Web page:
The recent striking progress on the chromatic number of the plane by de Grey arises from the interesting fact that certain Cayley graphs have large chromatic number; namely, the graph whose vertices are the ring of integers of a certain number field K endowed with a complex absolute value ||, and in which x and y are adjacent if and only if |x-y| = 1.

This made me realize I know very little about the chromatic numbers of infinite Cayley graphs, and too my surprise, I wasn't able to find much in the literature!

So here's a sample question. Let A be a finitely generated free abelian group, let S be a finite subset of A closed under negation, and let G be the Cayley graph whose vertices are the elements of A and where a,b are adjacent if and only if |a-b| lies in S.

For every integer N, G has a quotient G/N, a finite Cayley graph whose vertices are A/NA and whose edges are given by the images of S in A/NA. (Maybe better to take N large enough so that no element of S lies in NA, so G/N has no loops.)

Evidently a coloring of G/N pulls back to G, so we get an inequality of chromatic numbers

$\chi(G) \leq \chi(G/N)$.

My question is: is it always the case that

$\chi(G) = \inf_N \chi(G/N)$?

In other words: if G has a k-coloring, does it necessarily have a periodic k-coloring?

(You might think of $\inf_N \chi(G/N)$ as the chromatic number of a profinite Cayley graph.)

I don't even know how to do this for A=Z!

  • $\begingroup$ Do you want $S$ to be finite? $\endgroup$
    – verret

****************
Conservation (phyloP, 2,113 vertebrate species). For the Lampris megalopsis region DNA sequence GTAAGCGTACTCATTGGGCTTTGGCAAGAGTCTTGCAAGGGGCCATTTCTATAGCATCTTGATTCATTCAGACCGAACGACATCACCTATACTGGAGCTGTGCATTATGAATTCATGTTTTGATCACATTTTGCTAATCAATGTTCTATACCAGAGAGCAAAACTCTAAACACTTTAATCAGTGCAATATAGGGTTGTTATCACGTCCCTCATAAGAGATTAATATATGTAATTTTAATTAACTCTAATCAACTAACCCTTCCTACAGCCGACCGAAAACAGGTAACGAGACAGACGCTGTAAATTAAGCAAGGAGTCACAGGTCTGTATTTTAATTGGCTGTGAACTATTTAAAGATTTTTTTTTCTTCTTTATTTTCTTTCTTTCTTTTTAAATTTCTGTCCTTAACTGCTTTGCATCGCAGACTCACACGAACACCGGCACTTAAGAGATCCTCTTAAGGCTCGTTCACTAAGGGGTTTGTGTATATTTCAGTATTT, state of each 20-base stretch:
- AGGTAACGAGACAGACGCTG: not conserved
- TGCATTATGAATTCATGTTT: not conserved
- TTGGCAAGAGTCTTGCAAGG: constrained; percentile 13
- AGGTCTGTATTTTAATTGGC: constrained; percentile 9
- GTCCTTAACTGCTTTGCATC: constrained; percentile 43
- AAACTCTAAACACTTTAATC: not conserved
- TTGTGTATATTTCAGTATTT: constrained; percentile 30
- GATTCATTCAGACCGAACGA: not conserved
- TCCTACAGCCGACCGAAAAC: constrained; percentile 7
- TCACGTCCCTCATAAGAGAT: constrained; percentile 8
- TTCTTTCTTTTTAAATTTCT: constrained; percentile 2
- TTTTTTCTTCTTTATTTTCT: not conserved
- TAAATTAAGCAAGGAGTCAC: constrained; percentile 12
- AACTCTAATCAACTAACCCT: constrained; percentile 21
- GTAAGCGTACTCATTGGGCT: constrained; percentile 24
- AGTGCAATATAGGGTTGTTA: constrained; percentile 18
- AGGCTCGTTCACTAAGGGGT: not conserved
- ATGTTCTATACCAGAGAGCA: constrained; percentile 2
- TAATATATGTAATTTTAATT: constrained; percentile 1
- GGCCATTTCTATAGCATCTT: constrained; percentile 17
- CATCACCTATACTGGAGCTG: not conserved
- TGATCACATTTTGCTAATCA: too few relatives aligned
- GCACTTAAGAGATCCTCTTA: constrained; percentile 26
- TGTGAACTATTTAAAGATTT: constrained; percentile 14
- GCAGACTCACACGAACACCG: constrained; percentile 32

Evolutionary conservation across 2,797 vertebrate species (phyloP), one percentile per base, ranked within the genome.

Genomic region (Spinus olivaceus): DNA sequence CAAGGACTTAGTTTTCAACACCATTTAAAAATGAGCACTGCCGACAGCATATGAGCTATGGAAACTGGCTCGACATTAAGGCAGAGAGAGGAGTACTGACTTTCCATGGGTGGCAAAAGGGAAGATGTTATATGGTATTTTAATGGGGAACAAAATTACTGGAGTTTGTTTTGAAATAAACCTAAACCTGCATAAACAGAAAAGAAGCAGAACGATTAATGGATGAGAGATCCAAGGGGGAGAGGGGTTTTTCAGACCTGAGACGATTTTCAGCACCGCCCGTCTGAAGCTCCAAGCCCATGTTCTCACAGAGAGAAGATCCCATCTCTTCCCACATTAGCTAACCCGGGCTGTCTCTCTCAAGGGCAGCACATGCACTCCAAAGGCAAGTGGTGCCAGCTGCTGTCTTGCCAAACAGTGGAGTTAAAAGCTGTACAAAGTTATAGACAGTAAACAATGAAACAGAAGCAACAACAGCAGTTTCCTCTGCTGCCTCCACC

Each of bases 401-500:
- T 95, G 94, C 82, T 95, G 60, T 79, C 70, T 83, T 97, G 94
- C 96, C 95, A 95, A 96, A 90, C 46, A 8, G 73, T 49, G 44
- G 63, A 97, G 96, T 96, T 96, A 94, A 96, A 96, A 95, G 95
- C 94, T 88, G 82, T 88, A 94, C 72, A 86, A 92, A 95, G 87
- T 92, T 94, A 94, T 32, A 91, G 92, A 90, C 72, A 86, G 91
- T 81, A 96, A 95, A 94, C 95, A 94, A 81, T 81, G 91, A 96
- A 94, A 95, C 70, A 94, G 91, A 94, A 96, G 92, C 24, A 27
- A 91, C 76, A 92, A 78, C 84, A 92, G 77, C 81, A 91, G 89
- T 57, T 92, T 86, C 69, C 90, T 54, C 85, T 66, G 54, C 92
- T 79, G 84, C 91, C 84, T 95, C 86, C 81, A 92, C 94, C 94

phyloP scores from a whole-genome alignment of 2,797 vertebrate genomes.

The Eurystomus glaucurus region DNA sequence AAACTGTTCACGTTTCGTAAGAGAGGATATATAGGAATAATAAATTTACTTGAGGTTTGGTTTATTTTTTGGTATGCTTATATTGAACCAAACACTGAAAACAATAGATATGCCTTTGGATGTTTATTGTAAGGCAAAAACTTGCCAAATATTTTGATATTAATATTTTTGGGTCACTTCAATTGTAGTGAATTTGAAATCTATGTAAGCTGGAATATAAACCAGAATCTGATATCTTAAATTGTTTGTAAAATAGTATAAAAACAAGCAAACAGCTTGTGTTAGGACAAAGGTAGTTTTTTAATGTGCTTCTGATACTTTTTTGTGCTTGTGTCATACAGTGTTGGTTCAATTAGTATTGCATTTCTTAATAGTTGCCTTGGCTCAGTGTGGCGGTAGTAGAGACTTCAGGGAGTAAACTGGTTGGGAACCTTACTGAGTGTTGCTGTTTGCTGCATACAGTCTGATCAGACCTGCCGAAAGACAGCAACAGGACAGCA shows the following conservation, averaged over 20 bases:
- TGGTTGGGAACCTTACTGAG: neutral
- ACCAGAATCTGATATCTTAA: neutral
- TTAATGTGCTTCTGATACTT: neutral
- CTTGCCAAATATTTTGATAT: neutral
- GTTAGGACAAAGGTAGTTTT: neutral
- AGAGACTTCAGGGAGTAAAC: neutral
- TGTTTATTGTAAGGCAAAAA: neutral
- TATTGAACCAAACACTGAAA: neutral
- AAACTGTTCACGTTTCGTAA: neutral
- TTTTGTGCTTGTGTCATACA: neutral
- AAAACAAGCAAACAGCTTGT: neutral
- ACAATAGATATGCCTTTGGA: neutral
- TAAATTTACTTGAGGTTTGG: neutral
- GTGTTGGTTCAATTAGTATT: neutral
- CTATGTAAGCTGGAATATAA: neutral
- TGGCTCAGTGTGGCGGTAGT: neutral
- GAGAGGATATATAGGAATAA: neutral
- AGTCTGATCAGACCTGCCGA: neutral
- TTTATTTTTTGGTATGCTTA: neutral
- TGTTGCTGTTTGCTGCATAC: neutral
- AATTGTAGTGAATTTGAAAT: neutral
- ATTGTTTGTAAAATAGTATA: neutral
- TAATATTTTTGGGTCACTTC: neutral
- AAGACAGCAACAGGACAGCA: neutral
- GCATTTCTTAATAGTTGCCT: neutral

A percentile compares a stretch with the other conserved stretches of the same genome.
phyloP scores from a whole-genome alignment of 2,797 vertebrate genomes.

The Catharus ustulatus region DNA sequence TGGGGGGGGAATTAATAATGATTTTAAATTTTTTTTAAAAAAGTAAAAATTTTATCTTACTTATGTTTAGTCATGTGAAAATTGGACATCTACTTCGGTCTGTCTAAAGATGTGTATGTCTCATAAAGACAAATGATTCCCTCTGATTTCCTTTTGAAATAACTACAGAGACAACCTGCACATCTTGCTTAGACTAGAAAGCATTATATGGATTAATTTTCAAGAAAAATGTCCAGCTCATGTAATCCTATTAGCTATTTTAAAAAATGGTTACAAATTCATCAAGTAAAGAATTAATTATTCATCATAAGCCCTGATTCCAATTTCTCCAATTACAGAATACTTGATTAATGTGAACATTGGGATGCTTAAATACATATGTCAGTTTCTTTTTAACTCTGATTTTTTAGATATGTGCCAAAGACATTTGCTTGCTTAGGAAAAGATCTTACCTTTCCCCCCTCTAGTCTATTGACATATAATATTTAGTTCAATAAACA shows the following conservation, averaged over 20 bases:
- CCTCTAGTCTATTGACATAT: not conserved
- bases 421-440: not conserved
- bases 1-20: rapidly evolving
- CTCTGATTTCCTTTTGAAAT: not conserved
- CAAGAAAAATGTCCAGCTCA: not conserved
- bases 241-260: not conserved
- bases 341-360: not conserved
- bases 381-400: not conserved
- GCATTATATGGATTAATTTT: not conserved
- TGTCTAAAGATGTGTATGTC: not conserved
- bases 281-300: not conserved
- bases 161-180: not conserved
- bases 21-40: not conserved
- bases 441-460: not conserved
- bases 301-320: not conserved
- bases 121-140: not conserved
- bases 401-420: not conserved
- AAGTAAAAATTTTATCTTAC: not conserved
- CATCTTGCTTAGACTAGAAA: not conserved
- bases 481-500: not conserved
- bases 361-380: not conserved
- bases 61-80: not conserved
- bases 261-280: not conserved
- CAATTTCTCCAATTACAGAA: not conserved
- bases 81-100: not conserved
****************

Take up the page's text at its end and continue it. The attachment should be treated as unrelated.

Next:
Jul 10, 2018 at 21:09
  • $\begingroup$ Totes. I have edited. $\endgroup$
    – JSE
    Jul 10, 2018 at 21:20
  • $\begingroup$ This has a lot of the feel of asking whether there's a single shape that tiles the plane only aperiodically, although clearly the two problems aren't strictly equivalent. $\endgroup$ Jul 10, 2018 at 23:18
  • 2
    $\begingroup$ I asked a particular case of this question here, where $A$ is a Euclidean lattice and $S$ the set of Voronoi neighbors of the origin, I obtained a number of results in this are last year with Mathieu Dutour and Frank Vallentin which we are still in the process of writing down, but I hope to upload them to the arXiv soon. All of our optimal colorings happen to be periodic but we don't know if there's a general reason. $\endgroup$
    – Gro-Tsen
    Jul 11, 2018 at 0:12
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    $\begingroup$ In the case of two-colorings, the answer is yes, and the proof is fairly straightforward. Here's the idea. Suppose c is a proper two-coloring, where the codomain of c is {0,1}. For simplicity, assume that S generates A. Without loss of generality, assume that c(0)=0. (For if not, then reverse the colors.) Then c is itself a periodic two-coloring. If S does not generate A, then first restrict c to the subgroup generated by S, and then extend to all of A. For > 2 colors, this logic no longer works, and the problem seems to be much more difficult. $\endgroup$
    – Mike Krebs
    Oct 13, 2020 at 0:08

1 Answer 1


Here's an answer for $A = \mathbb Z$ (assuming that $S$ is finite):

Let $c$ be an optimal (i.e. using the minimal number of colours) colouring of $\mathrm{Cay}(\mathbb Z,S)$ and let $k > \max S$. The degrees in $\mathrm{Cay}(\mathbb Z,S)$ are bounded, hence $c$ uses a finite number of colours.

This means there are only finitely many possibilities for the sequence $(c(n+i))_{0 \leq i \leq k}$ and hence there are $n_1,n_2 \in \mathbb Z$ such that $n_2 > n_1 + k$ and $c(n_1+i) = c(n_2 + i)$ for $0 \leq i \leq k$. Without loss of generality assume that $n_1 =0$, $n_2=l$

Define a colouring $d$ by $d(n) = c(n \mod l)$. This clearly is periodic. Since $k > \max S$ and $c(i) = c(l + i)$ for $0 \leq i \leq k$, the neighbours of any vertex $n$ have the same colours in $d$ as the neighbours of $(n \mod l)$ have in $c$, whence the colouring is proper.

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    $\begingroup$ This is also the same proof given by Eggleton, Erdos, and Skilton in "Coloring Prime Distance Graphs", Graphs and Combinatorics 6, 17-32 1990, theorem 2. $\endgroup$ Jul 11, 2018 at 2:43

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